Mottainai was bought from friends, who didn’t find it fun. I had passed the game before, but now thought I’d give it a go. I’m glad I did, because it’s fun! It’s quite the brainburner, but as a two-player game it’s easy enough to play and an interesting challenge. I do prefer this to Glory to Rome, but Innovation is still number one.
Here’s a list of games that we played at least five times. It’s interesting to see how the games change year after year.
Magic: The Gathering landed with a boom. I’ve played it back in the day, but I stopped playing in 1998 or so. My brother returned to the game and with force: he plays tournaments and has travelled abroad to play in a Grand Prix tournament. I decided we could give this a go with my son, because we’ve played lots of games inspired by Magic, so why not try the old warhorse itself?
I bought couple of preconstructed decks, we gave it a go and enjoyed it. Next step was getting bunch of junk cards from my brother, next I bought couple of boxes of junk commons (you can get a kilo of random commons for 5-7 €). I haven’t taken further steps into buying Magic yet; I was considering buying couple of preconstructed Commander decks to get us started with that format, but I haven’t done that yet, because…
KeyForge happened. My son is my main KeyForge opponent and we both prefer KeyForge to Magic.
Shards of Infinity was our top game before Magic.
The Mind has been a success with the kids. It’s clearly not a new Love Letter and hasn’t quite had the same staying power, but time will tell on that.
Fashion Show is still one of my daughter’s favourite games. Fortunately it plays really fast.
Fast Forward: Fear was one quick session where we rushed through the deck with two players, just to see what this was all about. And it was fine – nothing special, especially not with two players, but I can see how some people might really like something like this.
Connect Four was at my father’s summer cottage.
Spirit Island was something I pretty much only played with my son.
Love Letter still works. Just a dozen plays this year, though.
The Quacks of Quadlinburg was very much a family hit, both my kids liked it.
Da Vinci Code made a surprise appearance right before the end of the year. We were visiting my mother and she had this old game, I picked it up so we could play it as a filler – and we ended up playing it a lot, since both the kids loved it.
Speedy Words is a speed game, so this one’s for my daughter who loves speed games. In this one, you have to come up with a word in a category defined by one card and starting with a letter defined by another card. It’s fun, but gets pretty repetitive as the same answers always come up.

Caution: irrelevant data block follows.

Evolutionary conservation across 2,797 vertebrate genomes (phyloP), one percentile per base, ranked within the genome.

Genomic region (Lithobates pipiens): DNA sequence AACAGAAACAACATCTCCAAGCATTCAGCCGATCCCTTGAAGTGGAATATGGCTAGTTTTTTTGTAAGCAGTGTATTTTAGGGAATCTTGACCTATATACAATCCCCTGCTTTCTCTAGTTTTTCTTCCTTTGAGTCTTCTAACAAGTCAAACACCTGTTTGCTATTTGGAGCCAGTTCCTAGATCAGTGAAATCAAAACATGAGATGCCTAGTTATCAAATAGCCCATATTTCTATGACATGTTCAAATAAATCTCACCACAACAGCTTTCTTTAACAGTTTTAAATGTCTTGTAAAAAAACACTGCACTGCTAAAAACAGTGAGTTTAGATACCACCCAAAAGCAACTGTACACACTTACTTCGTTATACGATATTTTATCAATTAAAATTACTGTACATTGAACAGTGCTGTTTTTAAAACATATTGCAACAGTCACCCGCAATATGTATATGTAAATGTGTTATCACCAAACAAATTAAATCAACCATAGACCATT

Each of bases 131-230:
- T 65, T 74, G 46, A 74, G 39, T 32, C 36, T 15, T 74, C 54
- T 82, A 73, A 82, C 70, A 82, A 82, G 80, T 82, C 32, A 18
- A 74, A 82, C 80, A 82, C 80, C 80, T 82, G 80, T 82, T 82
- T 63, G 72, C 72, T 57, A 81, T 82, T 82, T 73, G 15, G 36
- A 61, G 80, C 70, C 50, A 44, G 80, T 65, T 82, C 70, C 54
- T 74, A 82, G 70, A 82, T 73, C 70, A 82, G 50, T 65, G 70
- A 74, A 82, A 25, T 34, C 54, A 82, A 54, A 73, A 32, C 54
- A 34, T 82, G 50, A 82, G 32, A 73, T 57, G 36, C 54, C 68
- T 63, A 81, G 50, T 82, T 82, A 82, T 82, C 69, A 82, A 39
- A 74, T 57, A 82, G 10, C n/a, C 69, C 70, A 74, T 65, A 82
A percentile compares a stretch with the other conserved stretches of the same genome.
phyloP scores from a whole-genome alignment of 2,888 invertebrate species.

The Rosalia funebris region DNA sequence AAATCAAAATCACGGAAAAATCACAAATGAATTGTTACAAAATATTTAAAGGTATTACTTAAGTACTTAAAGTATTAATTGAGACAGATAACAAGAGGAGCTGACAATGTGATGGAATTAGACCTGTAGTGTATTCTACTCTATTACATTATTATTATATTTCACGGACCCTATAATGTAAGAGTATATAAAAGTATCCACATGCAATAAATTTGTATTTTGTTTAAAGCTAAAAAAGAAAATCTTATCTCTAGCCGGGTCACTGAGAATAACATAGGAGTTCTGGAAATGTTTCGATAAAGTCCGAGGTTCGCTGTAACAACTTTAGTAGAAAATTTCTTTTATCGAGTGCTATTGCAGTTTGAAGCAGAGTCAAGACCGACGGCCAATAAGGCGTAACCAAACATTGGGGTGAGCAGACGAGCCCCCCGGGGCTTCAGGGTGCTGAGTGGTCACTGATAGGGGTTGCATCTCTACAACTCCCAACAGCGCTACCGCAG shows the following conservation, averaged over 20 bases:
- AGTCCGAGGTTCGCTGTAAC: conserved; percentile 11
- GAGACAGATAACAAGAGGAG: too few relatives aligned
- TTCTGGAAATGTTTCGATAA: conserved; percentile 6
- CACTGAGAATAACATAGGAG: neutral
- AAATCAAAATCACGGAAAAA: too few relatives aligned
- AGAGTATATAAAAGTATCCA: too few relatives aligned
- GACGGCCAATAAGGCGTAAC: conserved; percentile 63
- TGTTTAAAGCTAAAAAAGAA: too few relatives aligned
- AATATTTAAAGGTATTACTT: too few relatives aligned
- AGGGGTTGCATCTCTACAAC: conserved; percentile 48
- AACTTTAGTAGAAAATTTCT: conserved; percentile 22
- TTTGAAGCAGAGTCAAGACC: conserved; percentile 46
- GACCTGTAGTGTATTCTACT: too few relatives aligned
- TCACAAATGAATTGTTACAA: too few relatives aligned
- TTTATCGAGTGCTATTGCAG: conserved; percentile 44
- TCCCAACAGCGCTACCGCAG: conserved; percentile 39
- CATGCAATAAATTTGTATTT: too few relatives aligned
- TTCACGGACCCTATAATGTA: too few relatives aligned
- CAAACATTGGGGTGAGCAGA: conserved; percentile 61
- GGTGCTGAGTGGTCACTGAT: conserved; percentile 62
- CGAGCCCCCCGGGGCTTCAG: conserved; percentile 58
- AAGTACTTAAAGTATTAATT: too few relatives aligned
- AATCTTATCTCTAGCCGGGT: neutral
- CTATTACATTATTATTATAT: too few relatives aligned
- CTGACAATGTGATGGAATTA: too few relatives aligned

Hero Realms got ten plays this year, but then it was crushed by other games in the same genre. We gave it a go recently and it didn’t feel nearly as good as it did before. Shards of Infinity is just much better.
Afrikan tähti is still interesting.
Dragon Castle visited our collection earlier in the year. It’s fine, but the tiles didn’t feel correct to me – they’re not mahjong tiles – and the game play wasn’t all that interesting. My son liked it, but not enough.
Dawn of Peacemakers arrived couple of months late and we were able to get on with our campaign. It has been a string of losses recently, but we’re soldiering on. I think we still have five scenarios left. Looking forward to seeing what Sami has cooked up for those, but once the campaign is done, I think we’re done with the game. But it has been a good ride.
Villa Paletti is still a solid classic in the stacking game genre.
Klunker is one of my son’s favourites.
Discover: Lands Unknown was another campaign game with my son; I’ll get back to this later.
Azul worked well as a family game, my daughter has actually requested this.
Da ist der Wurm drin got on this list mostly because I wanted to add this to my 50 × 50 list.
Who Did It? or The Poop Game is a silly game where you have to pass the blame for a turd on the floor to someone else’s pet. It’s a mixture of memory and speed: you have to be fast, but you also have to remember which cards have already been played. Sometimes slower players win, if faster players can’t keep track of the cards.
The Mysteries of Peking is another steady classic. It’s certain we visit the grandparents at least five times a year so that this gets played.